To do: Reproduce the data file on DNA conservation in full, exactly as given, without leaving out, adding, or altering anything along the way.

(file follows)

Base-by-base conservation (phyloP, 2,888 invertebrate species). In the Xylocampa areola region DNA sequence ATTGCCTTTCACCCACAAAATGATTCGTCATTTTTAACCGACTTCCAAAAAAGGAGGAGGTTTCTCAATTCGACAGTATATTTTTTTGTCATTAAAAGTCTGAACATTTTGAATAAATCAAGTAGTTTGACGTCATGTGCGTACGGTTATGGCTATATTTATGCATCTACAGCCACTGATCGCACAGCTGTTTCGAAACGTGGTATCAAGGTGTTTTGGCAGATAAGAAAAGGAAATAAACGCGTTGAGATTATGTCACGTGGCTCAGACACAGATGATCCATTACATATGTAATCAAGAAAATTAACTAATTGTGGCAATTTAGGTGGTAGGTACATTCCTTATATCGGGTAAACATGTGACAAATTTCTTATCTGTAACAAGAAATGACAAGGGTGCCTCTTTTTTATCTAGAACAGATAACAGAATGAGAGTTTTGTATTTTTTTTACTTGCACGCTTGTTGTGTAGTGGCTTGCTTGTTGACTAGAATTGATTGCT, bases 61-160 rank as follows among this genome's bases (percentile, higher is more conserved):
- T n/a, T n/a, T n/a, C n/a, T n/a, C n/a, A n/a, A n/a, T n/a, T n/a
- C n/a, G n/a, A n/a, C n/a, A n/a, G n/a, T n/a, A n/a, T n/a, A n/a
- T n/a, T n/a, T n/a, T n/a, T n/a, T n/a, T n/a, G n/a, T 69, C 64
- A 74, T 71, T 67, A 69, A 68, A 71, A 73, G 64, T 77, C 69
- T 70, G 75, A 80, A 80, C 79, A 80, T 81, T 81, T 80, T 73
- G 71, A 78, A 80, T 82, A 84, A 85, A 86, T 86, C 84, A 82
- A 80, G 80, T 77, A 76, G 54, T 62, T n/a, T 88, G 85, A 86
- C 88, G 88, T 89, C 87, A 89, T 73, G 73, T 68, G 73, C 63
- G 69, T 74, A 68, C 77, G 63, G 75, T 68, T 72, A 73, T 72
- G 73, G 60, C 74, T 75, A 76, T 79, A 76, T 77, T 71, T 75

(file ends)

Base-by-base conservation (phyloP, 2,888 invertebrate species). In the Xylocampa areola region DNA sequence ATTGCCTTTCACCCACAAAATGATTCGTCATTTTTAACCGACTTCCAAAAAAGGAGGAGGTTTCTCAATTCGACAGTATATTTTTTTGTCATTAAAAGTCTGAACATTTTGAATAAATCAAGTAGTTTGACGTCATGTGCGTACGGTTATGGCTATATTTATGCATCTACAGCCACTGATCGCACAGCTGTTTCGAAACGTGGTATCAAGGTGTTTTGGCAGATAAGAAAAGGAAATAAACGCGTTGAGATTATGTCACGTGGCTCAGACACAGATGATCCATTACATATGTAATCAAGAAAATTAACTAATTGTGGCAATTTAGGTGGTAGGTACATTCCTTATATCGGGTAAACATGTGACAAATTTCTTATCTGTAACAAGAAATGACAAGGGTGCCTCTTTTTTATCTAGAACAGATAACAGAATGAGAGTTTTGTATTTTTTTTACTTGCACGCTTGTTGTGTAGTGGCTTGCTTGTTGACTAGAATTGATTGCT, bases 61-160 rank as follows among this genome's bases (percentile, higher is more conserved):
- T n/a, T n/a, T n/a, C n/a, T n/a, C n/a, A n/a, A n/a, T n/a, T n/a
- C n/a, G n/a, A n/a, C n/a, A n/a, G n/a, T n/a, A n/a, T n/a, A n/a
- T n/a, T n/a, T n/a, T n/a, T n/a, T n/a, T n/a, G n/a, T 69, C 64
- A 74, T 71, T 67, A 69, A 68, A 71, A 73, G 64, T 77, C 69
- T 70, G 75, A 80, A 80, C 79, A 80, T 81, T 81, T 80, T 73
- G 71, A 78, A 80, T 82, A 84, A 85, A 86, T 86, C 84, A 82
- A 80, G 80, T 77, A 76, G 54, T 62, T n/a, T 88, G 85, A 86
- C 88, G 88, T 89, C 87, A 89, T 73, G 73, T 68, G 73, C 63
- G 69, T 74, A 68, C 77, G 63, G 75, T 68, T 72, A 73, T 72
- G 73, G 60, C 74, T 75, A 76, T 79, A 76, T 77, T 71, T 75